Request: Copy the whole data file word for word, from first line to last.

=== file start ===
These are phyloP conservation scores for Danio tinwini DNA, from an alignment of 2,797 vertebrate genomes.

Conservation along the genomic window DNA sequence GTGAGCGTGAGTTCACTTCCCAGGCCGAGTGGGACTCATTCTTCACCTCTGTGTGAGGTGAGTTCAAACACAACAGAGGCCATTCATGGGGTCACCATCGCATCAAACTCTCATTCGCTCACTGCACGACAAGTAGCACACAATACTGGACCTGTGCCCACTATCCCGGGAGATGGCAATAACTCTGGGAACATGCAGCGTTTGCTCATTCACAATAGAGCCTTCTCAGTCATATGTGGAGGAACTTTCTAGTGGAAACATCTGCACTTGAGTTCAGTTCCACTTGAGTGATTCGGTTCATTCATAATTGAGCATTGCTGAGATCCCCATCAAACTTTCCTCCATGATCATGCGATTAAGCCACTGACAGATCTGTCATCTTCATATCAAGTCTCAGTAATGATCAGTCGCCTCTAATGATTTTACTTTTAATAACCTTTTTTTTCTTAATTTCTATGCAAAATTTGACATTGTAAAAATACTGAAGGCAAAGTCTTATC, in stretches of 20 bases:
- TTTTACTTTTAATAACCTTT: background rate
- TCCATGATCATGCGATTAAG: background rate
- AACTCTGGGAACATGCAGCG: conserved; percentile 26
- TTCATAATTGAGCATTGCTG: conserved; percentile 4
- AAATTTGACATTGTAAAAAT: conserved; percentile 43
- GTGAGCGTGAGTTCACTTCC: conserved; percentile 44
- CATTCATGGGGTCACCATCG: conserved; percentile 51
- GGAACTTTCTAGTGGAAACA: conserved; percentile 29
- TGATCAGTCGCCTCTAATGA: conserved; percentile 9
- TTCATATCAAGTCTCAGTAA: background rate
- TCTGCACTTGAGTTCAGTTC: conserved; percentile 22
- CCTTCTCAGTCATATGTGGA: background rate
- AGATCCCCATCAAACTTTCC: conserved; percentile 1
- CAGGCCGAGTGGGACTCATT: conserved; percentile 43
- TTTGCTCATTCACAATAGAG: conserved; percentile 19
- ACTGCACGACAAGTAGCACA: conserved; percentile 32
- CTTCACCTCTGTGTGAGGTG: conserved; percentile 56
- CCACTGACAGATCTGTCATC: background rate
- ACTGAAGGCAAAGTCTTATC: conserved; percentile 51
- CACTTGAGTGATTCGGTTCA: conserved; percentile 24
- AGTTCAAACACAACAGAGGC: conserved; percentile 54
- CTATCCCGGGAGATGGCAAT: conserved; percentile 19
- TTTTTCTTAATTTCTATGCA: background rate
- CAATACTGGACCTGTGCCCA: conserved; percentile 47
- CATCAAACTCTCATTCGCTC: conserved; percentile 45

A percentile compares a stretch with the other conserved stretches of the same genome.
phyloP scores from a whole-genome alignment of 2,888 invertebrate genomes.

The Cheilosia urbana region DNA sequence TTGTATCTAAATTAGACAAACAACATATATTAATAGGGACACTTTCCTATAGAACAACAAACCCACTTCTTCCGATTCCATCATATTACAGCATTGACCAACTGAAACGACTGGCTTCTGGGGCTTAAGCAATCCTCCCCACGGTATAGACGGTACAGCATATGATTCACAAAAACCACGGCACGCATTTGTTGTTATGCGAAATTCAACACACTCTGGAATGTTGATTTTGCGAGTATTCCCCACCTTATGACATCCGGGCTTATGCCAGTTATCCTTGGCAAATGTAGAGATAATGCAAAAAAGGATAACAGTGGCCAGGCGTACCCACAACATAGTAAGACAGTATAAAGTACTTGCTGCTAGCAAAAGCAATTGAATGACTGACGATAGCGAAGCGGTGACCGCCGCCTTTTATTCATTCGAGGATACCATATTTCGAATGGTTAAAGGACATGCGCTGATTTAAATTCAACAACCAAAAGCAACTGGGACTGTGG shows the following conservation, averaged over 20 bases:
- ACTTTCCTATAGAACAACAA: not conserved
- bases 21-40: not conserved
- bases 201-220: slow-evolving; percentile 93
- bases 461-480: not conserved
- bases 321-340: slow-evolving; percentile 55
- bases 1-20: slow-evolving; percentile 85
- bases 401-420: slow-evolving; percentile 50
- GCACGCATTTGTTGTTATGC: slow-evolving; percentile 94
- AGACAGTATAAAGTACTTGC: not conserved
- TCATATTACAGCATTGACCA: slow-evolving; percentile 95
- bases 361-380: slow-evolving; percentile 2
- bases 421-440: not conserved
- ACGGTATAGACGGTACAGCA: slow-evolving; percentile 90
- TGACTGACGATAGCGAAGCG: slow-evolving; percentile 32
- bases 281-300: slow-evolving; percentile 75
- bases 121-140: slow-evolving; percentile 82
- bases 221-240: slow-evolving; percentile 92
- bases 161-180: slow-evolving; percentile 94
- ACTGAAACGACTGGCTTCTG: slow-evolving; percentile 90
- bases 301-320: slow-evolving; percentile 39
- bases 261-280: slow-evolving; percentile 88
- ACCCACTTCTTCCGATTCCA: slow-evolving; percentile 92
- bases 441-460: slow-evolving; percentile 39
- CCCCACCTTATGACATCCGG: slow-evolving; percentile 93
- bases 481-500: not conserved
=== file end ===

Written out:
These are phyloP conservation scores for Danio tinwini DNA, from an alignment of 2,797 vertebrate genomes.

Conservation along the genomic window DNA sequence GTGAGCGTGAGTTCACTTCCCAGGCCGAGTGGGACTCATTCTTCACCTCTGTGTGAGGTGAGTTCAAACACAACAGAGGCCATTCATGGGGTCACCATCGCATCAAACTCTCATTCGCTCACTGCACGACAAGTAGCACACAATACTGGACCTGTGCCCACTATCCCGGGAGATGGCAATAACTCTGGGAACATGCAGCGTTTGCTCATTCACAATAGAGCCTTCTCAGTCATATGTGGAGGAACTTTCTAGTGGAAACATCTGCACTTGAGTTCAGTTCCACTTGAGTGATTCGGTTCATTCATAATTGAGCATTGCTGAGATCCCCATCAAACTTTCCTCCATGATCATGCGATTAAGCCACTGACAGATCTGTCATCTTCATATCAAGTCTCAGTAATGATCAGTCGCCTCTAATGATTTTACTTTTAATAACCTTTTTTTTCTTAATTTCTATGCAAAATTTGACATTGTAAAAATACTGAAGGCAAAGTCTTATC, in stretches of 20 bases:
- TTTTACTTTTAATAACCTTT: background rate
- TCCATGATCATGCGATTAAG: background rate
- AACTCTGGGAACATGCAGCG: conserved; percentile 26
- TTCATAATTGAGCATTGCTG: conserved; percentile 4
- AAATTTGACATTGTAAAAAT: conserved; percentile 43
- GTGAGCGTGAGTTCACTTCC: conserved; percentile 44
- CATTCATGGGGTCACCATCG: conserved; percentile 51
- GGAACTTTCTAGTGGAAACA: conserved; percentile 29
- TGATCAGTCGCCTCTAATGA: conserved; percentile 9
- TTCATATCAAGTCTCAGTAA: background rate
- TCTGCACTTGAGTTCAGTTC: conserved; percentile 22
- CCTTCTCAGTCATATGTGGA: background rate
- AGATCCCCATCAAACTTTCC: conserved; percentile 1
- CAGGCCGAGTGGGACTCATT: conserved; percentile 43
- TTTGCTCATTCACAATAGAG: conserved; percentile 19
- ACTGCACGACAAGTAGCACA: conserved; percentile 32
- CTTCACCTCTGTGTGAGGTG: conserved; percentile 56
- CCACTGACAGATCTGTCATC: background rate
- ACTGAAGGCAAAGTCTTATC: conserved; percentile 51
- CACTTGAGTGATTCGGTTCA: conserved; percentile 24
- AGTTCAAACACAACAGAGGC: conserved; percentile 54
- CTATCCCGGGAGATGGCAAT: conserved; percentile 19
- TTTTTCTTAATTTCTATGCA: background rate
- CAATACTGGACCTGTGCCCA: conserved; percentile 47
- CATCAAACTCTCATTCGCTC: conserved; percentile 45

A percentile compares a stretch with the other conserved stretches of the same genome.
phyloP scores from a whole-genome alignment of 2,888 invertebrate genomes.

The Cheilosia urbana region DNA sequence TTGTATCTAAATTAGACAAACAACATATATTAATAGGGACACTTTCCTATAGAACAACAAACCCACTTCTTCCGATTCCATCATATTACAGCATTGACCAACTGAAACGACTGGCTTCTGGGGCTTAAGCAATCCTCCCCACGGTATAGACGGTACAGCATATGATTCACAAAAACCACGGCACGCATTTGTTGTTATGCGAAATTCAACACACTCTGGAATGTTGATTTTGCGAGTATTCCCCACCTTATGACATCCGGGCTTATGCCAGTTATCCTTGGCAAATGTAGAGATAATGCAAAAAAGGATAACAGTGGCCAGGCGTACCCACAACATAGTAAGACAGTATAAAGTACTTGCTGCTAGCAAAAGCAATTGAATGACTGACGATAGCGAAGCGGTGACCGCCGCCTTTTATTCATTCGAGGATACCATATTTCGAATGGTTAAAGGACATGCGCTGATTTAAATTCAACAACCAAAAGCAACTGGGACTGTGG shows the following conservation, averaged over 20 bases:
- ACTTTCCTATAGAACAACAA: not conserved
- bases 21-40: not conserved
- bases 201-220: slow-evolving; percentile 93
- bases 461-480: not conserved
- bases 321-340: slow-evolving; percentile 55
- bases 1-20: slow-evolving; percentile 85
- bases 401-420: slow-evolving; percentile 50
- GCACGCATTTGTTGTTATGC: slow-evolving; percentile 94
- AGACAGTATAAAGTACTTGC: not conserved
- TCATATTACAGCATTGACCA: slow-evolving; percentile 95
- bases 361-380: slow-evolving; percentile 2
- bases 421-440: not conserved
- ACGGTATAGACGGTACAGCA: slow-evolving; percentile 90
- TGACTGACGATAGCGAAGCG: slow-evolving; percentile 32
- bases 281-300: slow-evolving; percentile 75
- bases 121-140: slow-evolving; percentile 82
- bases 221-240: slow-evolving; percentile 92
- bases 161-180: slow-evolving; percentile 94
- ACTGAAACGACTGGCTTCTG: slow-evolving; percentile 90
- bases 301-320: slow-evolving; percentile 39
- bases 261-280: slow-evolving; percentile 88
- ACCCACTTCTTCCGATTCCA: slow-evolving; percentile 92
- bases 441-460: slow-evolving; percentile 39
- CCCCACCTTATGACATCCGG: slow-evolving; percentile 93
- bases 481-500: not conserved